John Metcalfe was CityLab’s Bay Area bureau chief, covering climate change and the science of cities.
A massive, floating installation brings our lunar satellite down to earth.
People of Europe: If you spot the moon rolling down your street like that boulder from Indiana Jones, don’t panic, it hasn’t fallen out of the sky. It’s probably just the latest sculpture from Luke Jerram, a 23-foot-wide replica of our pockmarked satellite based on meticulous NASA imagery.
Jerram, the Bristol artist behind that popular street waterslide and a severely creepy train-station girl, made his Museum of the Moon as a traveling installation for various festivals and installations. (The latest is the Lakes Alive fest this weekend in Kendal, England.) It floats and glows, so revelers can bask in its lunar light and examine the detail of its surface. And detailed it is, with each 0.4 inches of its girth representing about 3 miles of actual terrain, as recorded in 2010 by NASA’s Lunar Reconnaissance Orbiter.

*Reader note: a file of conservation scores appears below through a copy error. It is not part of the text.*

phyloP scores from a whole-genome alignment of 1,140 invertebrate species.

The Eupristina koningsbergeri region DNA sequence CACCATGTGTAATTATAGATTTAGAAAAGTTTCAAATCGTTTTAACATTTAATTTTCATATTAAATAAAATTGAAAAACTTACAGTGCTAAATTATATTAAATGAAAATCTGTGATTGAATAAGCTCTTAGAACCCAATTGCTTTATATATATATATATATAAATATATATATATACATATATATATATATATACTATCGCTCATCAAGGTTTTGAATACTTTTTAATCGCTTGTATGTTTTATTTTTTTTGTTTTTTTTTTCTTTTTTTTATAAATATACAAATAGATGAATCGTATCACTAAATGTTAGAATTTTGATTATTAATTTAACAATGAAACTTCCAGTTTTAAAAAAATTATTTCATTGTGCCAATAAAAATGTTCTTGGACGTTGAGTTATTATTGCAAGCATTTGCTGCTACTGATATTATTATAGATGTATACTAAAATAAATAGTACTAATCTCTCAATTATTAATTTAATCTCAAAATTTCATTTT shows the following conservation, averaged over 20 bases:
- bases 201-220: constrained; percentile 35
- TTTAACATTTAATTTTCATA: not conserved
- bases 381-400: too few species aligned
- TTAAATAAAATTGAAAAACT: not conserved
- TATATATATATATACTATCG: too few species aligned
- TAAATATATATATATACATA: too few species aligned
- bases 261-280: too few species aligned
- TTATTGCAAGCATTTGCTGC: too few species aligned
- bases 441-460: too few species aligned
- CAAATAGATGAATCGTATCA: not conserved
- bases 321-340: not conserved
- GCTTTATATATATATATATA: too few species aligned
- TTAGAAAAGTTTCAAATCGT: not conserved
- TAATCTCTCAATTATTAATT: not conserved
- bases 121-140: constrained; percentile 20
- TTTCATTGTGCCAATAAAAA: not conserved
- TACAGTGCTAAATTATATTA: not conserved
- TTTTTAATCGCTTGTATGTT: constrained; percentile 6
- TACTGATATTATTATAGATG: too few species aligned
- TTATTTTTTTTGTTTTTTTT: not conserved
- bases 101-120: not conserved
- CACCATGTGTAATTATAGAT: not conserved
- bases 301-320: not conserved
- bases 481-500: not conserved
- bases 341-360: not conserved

Museum of the Moon is accompanied by a surround-sound score from composer Dan Jones, though the soundtrack will change as it moves around Europe. The artist explains:
“Different cultures around the world have their own historical, cultural and religious relationships to the moon, so depending on where the Museum of The Moon is presented in the world, its meaning and interpretation will shift. As the artwork tours, new compositions will be created and performed by a range of established composers and musicians, so adding to the museum’s collection.
“Like the moon, this artwork acts as a ‘cultural mirror’ that allows us to observe and contemplate cultural differences around the world. As it tours, new stories and meanings will be collected and compared from one presentation to the next.”
Take a look: